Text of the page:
Although fully inoculated with the Pfizer BioNTech vaccine, Kristina Knott still wonders why she tested positive for COVID-19 that forced her to withdraw at the last minute from the Karlstad Grand Prix in Sweden last Tuesday

/ 27 June 2021

Athletics chief Philip Ella Juico announced the development in an online press conference that the Filipina sprinter tested positive on COVID-19. 

“While Kristina was fully vaccinated, she tested positive for COVID-19 just a few hours before she was about to compete in her second-to-the-last event,” Juico announced on late Wednesday. 

She then got the unfortunate news from her teammate Eric Cray, which was among her close contacts. 

“I was supposed to compete the day before but my teammate Eric Cray, he told me, ‘You tested positive.’ I was like, everyone tested negative but me,” Knott shared to Radyo5’s Power and Play.

“I feel great. If anything, I’m confused. Because everyone who I’m with tested negative, I’m the only one who tested positive. And I feel great. So I don’t know if it’s a false positive,” she continued. 

The Olympic qualifier Knott says it was a weird feeling upon knowing that she made it to the Tokyo Olympics via Universality rule, making her the 15th Filipino athlete to qualify in the upcoming Summer Games, as it coincided with the result of her test.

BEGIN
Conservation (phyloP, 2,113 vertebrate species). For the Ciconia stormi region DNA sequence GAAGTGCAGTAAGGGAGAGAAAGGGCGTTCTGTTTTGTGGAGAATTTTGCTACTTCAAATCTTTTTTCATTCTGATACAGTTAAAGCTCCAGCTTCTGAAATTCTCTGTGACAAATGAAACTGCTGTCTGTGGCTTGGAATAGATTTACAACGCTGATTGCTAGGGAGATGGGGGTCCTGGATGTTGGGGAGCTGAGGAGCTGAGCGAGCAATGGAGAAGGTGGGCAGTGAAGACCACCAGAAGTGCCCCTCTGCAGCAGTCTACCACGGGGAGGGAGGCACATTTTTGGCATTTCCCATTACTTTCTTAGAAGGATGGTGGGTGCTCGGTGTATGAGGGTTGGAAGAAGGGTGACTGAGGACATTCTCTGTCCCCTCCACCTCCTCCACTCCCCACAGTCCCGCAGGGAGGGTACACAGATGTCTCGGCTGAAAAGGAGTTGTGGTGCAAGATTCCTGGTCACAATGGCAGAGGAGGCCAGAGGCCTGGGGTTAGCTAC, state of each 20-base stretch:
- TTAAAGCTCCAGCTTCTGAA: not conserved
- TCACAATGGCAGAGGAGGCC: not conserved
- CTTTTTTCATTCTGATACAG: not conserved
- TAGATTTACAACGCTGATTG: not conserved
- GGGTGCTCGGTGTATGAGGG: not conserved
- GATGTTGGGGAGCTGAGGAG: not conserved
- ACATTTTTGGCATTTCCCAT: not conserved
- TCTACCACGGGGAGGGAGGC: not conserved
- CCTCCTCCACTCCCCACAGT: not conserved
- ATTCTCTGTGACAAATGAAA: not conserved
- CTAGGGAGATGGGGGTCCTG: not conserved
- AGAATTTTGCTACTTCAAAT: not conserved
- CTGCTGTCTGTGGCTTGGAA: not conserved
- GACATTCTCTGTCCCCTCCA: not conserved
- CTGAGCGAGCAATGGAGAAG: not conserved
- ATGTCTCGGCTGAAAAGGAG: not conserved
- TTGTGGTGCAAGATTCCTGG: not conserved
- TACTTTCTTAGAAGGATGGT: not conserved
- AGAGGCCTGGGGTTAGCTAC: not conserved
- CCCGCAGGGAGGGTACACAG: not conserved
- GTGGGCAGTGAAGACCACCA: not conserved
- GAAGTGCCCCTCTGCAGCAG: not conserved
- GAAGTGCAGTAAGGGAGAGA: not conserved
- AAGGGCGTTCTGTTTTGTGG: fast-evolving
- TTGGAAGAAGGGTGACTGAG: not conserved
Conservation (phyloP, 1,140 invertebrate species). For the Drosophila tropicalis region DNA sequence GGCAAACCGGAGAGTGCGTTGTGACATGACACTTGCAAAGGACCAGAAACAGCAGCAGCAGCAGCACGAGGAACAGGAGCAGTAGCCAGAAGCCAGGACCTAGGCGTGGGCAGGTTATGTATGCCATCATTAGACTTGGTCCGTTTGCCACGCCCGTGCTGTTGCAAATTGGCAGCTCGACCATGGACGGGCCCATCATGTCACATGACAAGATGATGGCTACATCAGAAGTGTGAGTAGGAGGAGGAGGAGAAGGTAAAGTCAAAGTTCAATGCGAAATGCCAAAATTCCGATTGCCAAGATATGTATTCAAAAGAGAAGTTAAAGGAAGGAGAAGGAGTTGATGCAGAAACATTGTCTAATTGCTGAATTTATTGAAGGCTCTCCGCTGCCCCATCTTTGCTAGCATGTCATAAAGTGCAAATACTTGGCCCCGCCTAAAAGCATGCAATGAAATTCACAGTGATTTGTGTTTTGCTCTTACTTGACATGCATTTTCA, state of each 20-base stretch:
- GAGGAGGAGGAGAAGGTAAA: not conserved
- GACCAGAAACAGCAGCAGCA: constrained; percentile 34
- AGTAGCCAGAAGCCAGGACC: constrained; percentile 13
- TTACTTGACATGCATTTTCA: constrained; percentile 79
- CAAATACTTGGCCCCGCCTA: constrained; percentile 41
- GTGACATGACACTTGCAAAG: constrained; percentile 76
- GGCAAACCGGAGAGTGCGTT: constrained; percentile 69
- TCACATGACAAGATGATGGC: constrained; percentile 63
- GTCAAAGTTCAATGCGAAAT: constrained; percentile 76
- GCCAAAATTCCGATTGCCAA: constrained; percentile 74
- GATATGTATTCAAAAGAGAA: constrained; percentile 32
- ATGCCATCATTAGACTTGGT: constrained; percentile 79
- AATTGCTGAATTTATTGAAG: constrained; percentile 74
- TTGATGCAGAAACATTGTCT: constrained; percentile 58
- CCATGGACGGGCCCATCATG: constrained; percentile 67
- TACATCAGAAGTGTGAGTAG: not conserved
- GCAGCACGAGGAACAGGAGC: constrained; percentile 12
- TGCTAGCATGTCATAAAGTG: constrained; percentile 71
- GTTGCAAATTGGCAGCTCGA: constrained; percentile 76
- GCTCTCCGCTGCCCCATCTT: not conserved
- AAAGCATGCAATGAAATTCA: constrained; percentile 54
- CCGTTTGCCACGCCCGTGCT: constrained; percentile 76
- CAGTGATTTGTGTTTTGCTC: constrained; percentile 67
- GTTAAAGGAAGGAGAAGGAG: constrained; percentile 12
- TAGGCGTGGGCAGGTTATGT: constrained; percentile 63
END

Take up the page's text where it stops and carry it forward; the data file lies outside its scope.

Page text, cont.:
“When I first heard the news, it was mixed emotions,” she said. “So when I got the news, I was actually on my Covid bed. So it was a weird feeling—I qualified, but I’m on my bed,” she recalled. 

With the unfortunate event that scratched her race in Finland, the Fil-American will fly back to the States for a training camp which will head after to Nagasaki as part of her build-up before going to Tokyo to fully focus on the Olympic games. 

With her first foray into the Olympics, the goal of Knott is to break the national record of 23.01 seconds in the 200-meter dash.

“I am trying to get out of the 23s. I no longer want to run 23 seconds. So if that’s 22.9, I’ll take it because I’m tired of running 23,” averred the two-time SEA Games gold medalist, who also owns the 100-meter NR at 11.27 seconds.

“The 200 is a rhythm race. So I know, like, me and my coach, we’re going to work nothing but rhythm … Especially because I’m only going to focus on the 200 which is good,” she continued. 

Overall, Knott is extremely honored to finally make it to the Tokyo Games and is looking forward to a great finish. 

“Because I know a lot this year, I focused a lot more usual on 100, so I’m excited to just really to train and focus on 200,” she added.